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Rental Companies to Stop Leasing Vehicles Under Safety Recalls

Their announcement comes in advance of a congressional vote on legislation to bar the rental of such vehicles.

By Claire_Martin Sep 27, 2012 12:33PM
Enterprise Rent-a-Car photo by George C CampbellIf you walked through a car-rental lot today, you might discover vehicles that are under safety recall scattered among the fleet -- and you could easily end up driving away in one. But the five major rental agencies have now announced they will no longer rent such cars. 

Hertz, Enterprise, Avis, Dollar Thrifty and National made the announcement as legislation banning the rental of safety-recall cars makes its way to Congress. The bill is scheduled for a vote in the upcoming legislative session.

The big question is, why did it take so long? Current law prohibits car dealers from selling vehicles that are under recall, but does not address rentals. As the president of the Automobile Association of America, Robert L. Darbelnet, put it in an interview with The Associated Press, "[T]his legislation [is] a common-sense solution that would help keep unsafe vehicles off the road."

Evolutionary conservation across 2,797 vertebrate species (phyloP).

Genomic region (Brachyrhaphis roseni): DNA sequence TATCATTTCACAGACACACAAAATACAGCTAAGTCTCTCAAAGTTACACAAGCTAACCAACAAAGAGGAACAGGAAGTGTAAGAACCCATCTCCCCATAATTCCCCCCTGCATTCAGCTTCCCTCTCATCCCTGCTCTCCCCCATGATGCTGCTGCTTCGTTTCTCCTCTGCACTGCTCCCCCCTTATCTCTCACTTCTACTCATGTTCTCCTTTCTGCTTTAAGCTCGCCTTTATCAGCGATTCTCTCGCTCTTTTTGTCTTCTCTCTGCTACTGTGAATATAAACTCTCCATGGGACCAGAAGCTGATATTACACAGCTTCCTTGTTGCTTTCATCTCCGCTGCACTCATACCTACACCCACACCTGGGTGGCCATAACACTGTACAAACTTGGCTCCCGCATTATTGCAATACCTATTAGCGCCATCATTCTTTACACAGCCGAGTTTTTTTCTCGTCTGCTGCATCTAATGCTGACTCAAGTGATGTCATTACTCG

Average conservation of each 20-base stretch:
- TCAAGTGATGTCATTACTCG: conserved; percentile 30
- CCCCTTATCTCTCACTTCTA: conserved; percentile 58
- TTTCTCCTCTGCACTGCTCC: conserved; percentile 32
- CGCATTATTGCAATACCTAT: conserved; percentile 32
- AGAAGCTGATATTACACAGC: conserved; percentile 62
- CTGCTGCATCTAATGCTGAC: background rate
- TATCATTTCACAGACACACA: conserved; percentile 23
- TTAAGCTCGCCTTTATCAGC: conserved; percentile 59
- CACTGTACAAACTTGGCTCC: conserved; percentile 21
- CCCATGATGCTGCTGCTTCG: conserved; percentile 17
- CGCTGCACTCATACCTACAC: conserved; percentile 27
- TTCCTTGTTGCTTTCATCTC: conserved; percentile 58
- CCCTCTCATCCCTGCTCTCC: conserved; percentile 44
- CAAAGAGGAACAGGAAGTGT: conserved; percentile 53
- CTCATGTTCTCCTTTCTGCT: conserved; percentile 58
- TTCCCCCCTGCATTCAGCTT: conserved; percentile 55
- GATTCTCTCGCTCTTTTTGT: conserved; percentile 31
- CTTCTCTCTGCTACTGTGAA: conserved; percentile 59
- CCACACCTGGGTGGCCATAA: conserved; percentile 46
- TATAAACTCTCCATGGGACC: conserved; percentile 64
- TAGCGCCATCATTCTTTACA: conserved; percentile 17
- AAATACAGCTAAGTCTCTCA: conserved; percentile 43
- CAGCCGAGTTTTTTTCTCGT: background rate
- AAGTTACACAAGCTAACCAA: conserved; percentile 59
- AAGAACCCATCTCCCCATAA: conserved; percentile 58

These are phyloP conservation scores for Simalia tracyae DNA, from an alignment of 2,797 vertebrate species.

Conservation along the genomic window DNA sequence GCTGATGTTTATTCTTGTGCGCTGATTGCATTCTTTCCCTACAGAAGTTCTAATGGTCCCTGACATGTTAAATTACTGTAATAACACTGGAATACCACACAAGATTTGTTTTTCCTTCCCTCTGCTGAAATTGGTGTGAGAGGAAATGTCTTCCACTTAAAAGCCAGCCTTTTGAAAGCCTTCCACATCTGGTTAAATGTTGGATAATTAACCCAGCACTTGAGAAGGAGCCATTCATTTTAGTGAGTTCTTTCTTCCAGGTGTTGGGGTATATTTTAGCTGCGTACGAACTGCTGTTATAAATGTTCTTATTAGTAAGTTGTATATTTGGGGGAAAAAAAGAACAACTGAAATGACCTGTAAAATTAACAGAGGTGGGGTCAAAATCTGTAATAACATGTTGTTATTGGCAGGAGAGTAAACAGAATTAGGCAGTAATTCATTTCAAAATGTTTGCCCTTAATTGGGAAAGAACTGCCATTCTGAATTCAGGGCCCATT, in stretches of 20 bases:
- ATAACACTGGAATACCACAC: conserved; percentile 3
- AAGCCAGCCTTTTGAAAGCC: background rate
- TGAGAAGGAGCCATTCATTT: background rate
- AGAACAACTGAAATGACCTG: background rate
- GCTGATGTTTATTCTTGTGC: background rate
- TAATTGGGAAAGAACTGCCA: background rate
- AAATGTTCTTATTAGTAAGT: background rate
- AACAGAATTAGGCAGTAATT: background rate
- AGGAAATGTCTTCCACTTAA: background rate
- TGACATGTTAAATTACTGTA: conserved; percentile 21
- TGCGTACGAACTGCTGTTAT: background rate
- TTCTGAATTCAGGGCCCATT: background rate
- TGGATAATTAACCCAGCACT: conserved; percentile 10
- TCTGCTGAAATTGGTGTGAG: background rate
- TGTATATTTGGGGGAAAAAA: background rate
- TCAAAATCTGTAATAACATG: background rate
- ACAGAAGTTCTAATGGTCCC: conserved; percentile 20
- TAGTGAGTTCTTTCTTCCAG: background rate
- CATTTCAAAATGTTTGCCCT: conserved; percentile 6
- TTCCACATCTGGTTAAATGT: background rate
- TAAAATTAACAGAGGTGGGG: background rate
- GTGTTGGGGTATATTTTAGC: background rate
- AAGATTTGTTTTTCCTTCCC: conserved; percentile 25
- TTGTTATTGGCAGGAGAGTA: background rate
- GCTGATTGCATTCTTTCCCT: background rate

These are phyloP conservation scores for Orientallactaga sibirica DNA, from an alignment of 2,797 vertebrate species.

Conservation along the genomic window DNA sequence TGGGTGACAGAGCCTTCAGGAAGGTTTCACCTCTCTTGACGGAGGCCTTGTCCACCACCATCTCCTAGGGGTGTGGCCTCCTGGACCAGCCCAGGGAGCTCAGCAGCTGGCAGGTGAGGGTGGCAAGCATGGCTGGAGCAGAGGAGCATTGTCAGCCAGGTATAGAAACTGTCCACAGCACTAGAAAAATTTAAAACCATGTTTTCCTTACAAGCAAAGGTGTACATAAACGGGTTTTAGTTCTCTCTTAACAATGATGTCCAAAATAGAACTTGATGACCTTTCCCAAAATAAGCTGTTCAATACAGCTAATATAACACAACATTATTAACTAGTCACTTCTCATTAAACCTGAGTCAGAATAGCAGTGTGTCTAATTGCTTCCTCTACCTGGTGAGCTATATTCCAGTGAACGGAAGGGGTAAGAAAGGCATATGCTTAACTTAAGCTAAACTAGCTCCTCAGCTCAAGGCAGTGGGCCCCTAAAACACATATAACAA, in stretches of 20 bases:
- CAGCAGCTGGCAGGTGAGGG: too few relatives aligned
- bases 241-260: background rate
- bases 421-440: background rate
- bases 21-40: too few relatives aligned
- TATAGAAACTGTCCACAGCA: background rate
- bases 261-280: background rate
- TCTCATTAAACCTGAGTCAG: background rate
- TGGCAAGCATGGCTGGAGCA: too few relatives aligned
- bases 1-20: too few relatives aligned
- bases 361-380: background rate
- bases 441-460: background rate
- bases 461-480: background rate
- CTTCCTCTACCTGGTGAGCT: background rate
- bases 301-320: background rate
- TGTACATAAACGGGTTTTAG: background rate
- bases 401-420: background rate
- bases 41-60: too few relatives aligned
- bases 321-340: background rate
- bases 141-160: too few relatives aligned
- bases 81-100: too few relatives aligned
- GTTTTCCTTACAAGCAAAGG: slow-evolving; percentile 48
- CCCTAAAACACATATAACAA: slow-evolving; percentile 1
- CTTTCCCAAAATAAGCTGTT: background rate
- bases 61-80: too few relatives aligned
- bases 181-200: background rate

One of the cases that helped spur legislators was that of two California sisters killed in a 2004 rental-car fire. Their rented vehicle caught fire while under recall for a power-steering hose defect that had not been repaired.

The announcement by the companies marks a fairly abrupt change in their approach to the issue. As recently as March 2011, Enterprise, Hertz and Avis/Budget challenged the results of a National Highway Traffic Safety Administration study of how quickly rental-car companies respond to recalls. 

The study focused on 10 Chrysler and GM recalls between 2006 and 2010. Results showed that Enterprise fixed 65 percent of recalled cars with 90 days; Avis/Budget repaired 53 percent of cars within 90 days; and Hertz fixed just 34 percent in that timeframe.

"Rental car companies should be immediately barred from renting cars that would be pulled from showrooms and car dealer lots because of safety recall concerns," Rep. Charles Schumer, D-N.Y., said when the study was released. "It's wrong, it's dangerous, and it must be stopped."

In January, Hertz instituted a companywide policy of not renting out cars under recall. And now the other four have followed suit.

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